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American Magazine



Photo: Ambassadors Edward O’Donnell, ’74; Joan Plaisted, ’69; David Dunn ’74; Christopher Goldthwait, ’71; and Clyde Taylor, ’61; SIS dean Louis Goodman and Ambassador Curtin Winsor, ’64, ’71

From left: Ambassadors Edward O’Donnell ’74; Joan Plaisted ’69; David Dunn ’74; Christopher Goldthwait ’71; and Clyde Taylor ’61; SIS dean Louis Goodman and Ambassador Curtin Winsor ’64, ’71

What does it take to rise to the rank of ambassador? Five alumni of the School of International Service who can be addressed as Mr. or Madam Ambassador shared tips and tales from the diplomatic trenches with students who hope to follow in their globe-trotting footsteps.

The countries where these SIS alumni have held the top American post is a C to Z list—Chad, Costa Rica, the Marshall Islands, Paraguay, Togo, and Zambia—spiced with an even larger sampling of places where they’ve served on their way up the ladder, from Paris to Morocco.

“It takes skill, luck, and in some cases, having the right friends in the right places,” says a candid Curtin Winsor, SIS/MA ’64, PhD ’71, who was ambassador to Costa Rica.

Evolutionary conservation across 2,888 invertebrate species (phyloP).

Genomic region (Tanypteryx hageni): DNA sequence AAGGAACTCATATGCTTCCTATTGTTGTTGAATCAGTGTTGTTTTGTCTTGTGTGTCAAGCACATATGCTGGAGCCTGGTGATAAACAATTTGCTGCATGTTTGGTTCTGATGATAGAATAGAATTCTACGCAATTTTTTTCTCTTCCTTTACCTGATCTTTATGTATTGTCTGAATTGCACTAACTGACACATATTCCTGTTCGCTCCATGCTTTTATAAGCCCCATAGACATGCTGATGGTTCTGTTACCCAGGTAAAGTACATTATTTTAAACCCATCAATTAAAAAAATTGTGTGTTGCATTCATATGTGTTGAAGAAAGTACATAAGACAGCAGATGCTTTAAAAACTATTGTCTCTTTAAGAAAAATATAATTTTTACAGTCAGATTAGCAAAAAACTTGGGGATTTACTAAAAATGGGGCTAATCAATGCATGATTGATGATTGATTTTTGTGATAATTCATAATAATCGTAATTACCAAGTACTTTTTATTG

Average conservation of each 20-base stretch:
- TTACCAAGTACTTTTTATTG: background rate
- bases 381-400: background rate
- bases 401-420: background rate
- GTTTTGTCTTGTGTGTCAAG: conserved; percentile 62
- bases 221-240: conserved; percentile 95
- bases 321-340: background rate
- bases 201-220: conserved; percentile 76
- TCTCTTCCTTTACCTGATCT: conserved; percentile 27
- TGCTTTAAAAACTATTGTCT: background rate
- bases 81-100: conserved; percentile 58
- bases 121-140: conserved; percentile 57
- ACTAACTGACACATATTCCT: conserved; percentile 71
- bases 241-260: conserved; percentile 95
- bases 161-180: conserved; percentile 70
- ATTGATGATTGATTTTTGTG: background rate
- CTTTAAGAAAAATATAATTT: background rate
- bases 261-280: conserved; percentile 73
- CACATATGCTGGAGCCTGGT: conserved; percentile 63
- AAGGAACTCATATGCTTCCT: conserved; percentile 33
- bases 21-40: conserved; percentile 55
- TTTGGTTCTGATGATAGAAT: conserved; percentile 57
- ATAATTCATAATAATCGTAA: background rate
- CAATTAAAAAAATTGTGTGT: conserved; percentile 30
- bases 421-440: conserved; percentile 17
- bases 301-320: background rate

It also takes the ability to speak well, write well, and act as a “good traffic cop” to keep competing agencies on track. A good foreign service officer also knows how to work a room, as these diplomats showed when they circulated among students, learning about the students’ goals and sharing career advice.

Today’s foreign service officer hopefuls are graduating at a time when the Obama administration is funding some 3,000 new positions in the State Department—“numbers you’re not going to see in the future,” the diplomats agreed.

Competition for those slots will be tough as always. But AU graduates have an ace in the hole: “You are all at a very good place,” says Clyde Taylor, SIS/MA ’61, and later ambassador to Paraguay.